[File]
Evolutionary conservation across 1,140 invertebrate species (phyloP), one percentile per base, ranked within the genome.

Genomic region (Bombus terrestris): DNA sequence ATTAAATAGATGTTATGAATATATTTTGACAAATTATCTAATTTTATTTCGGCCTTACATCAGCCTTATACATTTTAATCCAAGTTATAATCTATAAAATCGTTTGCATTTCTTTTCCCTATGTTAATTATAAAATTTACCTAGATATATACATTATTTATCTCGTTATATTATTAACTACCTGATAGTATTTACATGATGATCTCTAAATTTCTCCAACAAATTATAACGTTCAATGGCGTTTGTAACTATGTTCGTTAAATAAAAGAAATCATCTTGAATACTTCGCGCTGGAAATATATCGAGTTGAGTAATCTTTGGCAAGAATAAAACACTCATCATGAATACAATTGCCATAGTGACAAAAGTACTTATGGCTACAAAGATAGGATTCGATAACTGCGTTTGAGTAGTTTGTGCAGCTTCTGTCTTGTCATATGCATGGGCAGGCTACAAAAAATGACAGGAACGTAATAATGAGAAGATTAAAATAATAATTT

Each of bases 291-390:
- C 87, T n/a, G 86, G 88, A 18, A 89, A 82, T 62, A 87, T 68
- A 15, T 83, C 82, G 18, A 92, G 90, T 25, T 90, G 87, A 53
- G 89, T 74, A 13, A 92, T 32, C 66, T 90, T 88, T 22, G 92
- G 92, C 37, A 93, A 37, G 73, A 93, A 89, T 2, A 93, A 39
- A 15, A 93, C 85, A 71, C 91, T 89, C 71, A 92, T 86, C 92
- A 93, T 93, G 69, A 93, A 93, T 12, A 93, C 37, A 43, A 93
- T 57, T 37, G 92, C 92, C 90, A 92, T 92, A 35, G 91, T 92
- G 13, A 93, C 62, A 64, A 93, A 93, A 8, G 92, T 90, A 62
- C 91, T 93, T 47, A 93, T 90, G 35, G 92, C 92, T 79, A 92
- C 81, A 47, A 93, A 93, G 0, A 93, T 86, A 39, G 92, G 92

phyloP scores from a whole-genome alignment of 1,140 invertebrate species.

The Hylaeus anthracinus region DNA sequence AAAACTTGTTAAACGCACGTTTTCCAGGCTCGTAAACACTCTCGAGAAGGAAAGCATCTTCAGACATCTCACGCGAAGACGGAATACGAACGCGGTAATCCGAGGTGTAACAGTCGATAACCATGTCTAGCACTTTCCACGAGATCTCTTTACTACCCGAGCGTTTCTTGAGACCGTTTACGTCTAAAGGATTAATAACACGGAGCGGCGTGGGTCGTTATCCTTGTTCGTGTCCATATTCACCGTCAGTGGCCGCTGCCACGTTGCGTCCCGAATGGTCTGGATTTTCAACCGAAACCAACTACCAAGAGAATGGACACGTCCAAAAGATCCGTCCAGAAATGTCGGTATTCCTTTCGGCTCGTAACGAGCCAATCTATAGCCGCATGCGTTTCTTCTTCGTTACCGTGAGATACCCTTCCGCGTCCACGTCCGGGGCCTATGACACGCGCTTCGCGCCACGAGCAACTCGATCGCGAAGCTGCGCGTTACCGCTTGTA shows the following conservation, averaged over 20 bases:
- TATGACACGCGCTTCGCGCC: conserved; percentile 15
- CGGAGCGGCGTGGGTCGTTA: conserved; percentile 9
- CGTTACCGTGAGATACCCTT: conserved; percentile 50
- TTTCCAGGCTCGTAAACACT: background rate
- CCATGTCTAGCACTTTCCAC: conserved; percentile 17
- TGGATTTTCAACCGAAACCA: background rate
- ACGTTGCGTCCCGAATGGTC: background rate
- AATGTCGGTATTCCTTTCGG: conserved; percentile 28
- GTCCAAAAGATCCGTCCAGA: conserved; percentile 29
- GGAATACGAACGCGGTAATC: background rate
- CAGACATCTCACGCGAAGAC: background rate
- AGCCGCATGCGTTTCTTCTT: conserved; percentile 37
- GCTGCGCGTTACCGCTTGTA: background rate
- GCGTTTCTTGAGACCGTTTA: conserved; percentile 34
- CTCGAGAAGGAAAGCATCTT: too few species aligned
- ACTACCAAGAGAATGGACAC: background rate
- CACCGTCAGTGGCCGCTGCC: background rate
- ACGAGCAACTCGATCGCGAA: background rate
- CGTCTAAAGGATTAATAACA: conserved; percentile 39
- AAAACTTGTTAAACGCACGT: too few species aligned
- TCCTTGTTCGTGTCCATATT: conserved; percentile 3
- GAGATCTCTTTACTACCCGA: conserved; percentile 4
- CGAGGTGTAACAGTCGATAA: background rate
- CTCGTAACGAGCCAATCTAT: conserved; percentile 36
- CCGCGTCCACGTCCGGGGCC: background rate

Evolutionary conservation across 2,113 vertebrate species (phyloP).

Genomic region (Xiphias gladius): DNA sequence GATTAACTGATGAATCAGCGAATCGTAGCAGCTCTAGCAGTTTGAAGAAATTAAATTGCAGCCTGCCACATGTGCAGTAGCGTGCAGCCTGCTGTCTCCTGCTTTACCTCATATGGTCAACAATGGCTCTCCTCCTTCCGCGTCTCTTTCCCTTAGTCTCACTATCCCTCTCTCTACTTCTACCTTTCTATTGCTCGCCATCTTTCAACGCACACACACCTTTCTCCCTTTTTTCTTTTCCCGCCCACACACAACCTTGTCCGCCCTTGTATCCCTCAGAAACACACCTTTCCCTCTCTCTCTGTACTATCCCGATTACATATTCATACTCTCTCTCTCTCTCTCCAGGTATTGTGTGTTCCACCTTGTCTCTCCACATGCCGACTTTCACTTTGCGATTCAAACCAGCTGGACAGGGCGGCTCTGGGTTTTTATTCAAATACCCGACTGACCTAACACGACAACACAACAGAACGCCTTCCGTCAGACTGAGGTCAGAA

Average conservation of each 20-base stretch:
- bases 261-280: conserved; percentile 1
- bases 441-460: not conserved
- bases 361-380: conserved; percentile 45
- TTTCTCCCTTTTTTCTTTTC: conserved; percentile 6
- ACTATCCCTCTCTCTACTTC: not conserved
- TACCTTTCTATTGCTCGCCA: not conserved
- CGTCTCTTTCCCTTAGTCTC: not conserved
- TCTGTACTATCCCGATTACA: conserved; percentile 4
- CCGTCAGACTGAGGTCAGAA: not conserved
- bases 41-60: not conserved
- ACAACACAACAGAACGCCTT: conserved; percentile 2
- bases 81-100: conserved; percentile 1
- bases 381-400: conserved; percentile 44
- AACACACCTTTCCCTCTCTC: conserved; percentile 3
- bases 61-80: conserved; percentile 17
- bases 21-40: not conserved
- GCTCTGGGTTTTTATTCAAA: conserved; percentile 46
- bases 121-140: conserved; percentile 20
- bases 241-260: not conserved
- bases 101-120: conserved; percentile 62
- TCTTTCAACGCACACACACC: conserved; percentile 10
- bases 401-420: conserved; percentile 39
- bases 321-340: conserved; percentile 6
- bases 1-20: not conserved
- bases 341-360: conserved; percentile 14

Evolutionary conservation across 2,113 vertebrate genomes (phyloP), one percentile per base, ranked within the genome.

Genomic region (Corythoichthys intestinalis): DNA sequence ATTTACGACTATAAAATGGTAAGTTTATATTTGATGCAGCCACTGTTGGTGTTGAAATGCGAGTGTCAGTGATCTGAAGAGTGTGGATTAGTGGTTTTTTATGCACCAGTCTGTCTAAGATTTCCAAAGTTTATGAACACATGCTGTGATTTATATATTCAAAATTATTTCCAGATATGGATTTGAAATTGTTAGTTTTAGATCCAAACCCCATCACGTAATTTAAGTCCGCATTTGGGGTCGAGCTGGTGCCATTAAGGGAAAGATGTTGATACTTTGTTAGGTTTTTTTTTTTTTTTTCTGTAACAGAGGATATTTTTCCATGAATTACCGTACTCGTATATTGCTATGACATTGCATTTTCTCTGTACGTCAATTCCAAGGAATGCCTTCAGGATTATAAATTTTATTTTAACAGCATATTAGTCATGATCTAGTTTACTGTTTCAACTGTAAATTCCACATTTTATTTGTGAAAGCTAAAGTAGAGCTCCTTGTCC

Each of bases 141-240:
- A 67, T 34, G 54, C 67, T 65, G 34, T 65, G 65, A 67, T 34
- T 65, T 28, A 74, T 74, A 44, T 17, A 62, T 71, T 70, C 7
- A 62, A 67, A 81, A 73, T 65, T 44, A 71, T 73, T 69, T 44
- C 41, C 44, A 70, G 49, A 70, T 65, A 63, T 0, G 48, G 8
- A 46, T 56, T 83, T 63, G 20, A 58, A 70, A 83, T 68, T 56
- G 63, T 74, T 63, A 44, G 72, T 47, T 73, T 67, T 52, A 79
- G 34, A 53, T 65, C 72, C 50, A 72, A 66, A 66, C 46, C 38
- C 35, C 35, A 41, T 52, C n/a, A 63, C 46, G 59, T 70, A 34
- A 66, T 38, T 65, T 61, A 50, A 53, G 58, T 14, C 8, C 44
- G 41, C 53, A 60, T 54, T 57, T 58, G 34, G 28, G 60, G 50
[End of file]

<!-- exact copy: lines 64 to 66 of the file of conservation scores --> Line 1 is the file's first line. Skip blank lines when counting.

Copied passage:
- TCTTTCAACGCACACACACC: conserved; percentile 10
- bases 401-420: conserved; percentile 39
- bases 321-340: conserved; percentile 6